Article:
Seems like we only just blogged about the introduction of Burger King’s lower-calorie Satisfries. Less than a year later, we’re blogging about the end of the chain’s healthier option for french fry lovers.
This is a blow to the fast-food chain, which has struggled to keep up with its direct rivals McDonald’s and Wendy’s while also dealing with customers fleeing for brands like Chipotle and Panera, which are marketed as healthier options. Satisfries were supposed to make burger fans feel better about their fast-food meal.
Satisfries are made with a special batter that absorbs less oil, causing them to have 20% fewer calories than regular Burger King fries. A small serving of Satisfries contains 270 calories and 11 grams of fat, while the conventional version has 340 calories and 15 grams of fat.
Price may have been one factor in why customers largely rejected the lower-calorie option. A small order of the lower-calorie fries typically costs about $1.89, compared to $1.59 for a bag of its regular fries.
Earlier this week, Burger King’s 7,500 North American eateries were given the option of continuing to offer Satisfries. Owners of only 2,500 restaurants decided to do so.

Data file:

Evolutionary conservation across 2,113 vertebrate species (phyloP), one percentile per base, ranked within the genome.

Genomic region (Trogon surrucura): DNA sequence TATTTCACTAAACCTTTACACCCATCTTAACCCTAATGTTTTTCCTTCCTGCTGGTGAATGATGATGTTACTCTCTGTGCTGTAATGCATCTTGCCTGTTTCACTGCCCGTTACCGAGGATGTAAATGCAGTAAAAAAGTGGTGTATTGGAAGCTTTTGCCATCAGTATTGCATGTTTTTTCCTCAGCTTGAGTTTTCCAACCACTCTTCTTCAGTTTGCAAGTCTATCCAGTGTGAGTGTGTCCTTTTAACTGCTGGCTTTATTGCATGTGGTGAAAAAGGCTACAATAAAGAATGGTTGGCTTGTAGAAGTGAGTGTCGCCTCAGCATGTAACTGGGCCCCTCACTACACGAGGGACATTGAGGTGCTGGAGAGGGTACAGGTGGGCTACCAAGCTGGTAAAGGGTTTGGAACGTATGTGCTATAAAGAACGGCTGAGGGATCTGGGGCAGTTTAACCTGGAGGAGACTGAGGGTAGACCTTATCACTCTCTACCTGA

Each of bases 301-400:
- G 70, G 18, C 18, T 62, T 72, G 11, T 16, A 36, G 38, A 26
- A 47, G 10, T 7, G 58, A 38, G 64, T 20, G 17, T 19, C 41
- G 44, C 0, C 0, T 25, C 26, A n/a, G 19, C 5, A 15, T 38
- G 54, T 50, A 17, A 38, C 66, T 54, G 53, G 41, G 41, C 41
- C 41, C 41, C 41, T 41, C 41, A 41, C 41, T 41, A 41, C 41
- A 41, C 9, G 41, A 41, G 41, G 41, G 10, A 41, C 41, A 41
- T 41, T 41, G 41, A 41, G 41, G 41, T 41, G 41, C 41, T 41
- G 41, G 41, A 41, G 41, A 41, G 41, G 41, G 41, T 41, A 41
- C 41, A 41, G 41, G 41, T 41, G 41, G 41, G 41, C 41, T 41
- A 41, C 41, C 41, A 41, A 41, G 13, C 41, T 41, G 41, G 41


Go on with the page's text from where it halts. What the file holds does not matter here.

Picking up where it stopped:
“The remaining restaurants will treat the product as a limited-time menu offering and have begun phasing it out after this unprecedented run,” Burger King North America President Alex Macedo said in a statement.
The company maintains that it always planned to allow customer demand to decide the fate of the product.
Essentially, Satisfries are dead at 5,000 Burger Kings and on life support at 2,500 others. The product was launched to cater to what seemed like a specific consumer demand — healthier products — but ultimately it seems people who eat fries are not going to change their habits to save a few calories.
FoodFacts.com has to wonder whether it’s possible for any fast food chain to successfully introduce a menu item that can be perceived as a healthier option. An honest look at Satisfries tells us that while there is a savings in fat and calories, the difference may not be big enough to convince educated consumers that these fries could actually be deemed healthier.
Burger King did make an effort, though. And for that, they should be commended.
We’d love to see those efforts continue. Maybe they could begin with offering a burger with a lower fat content. That might make a real difference to consumers. Just a thought.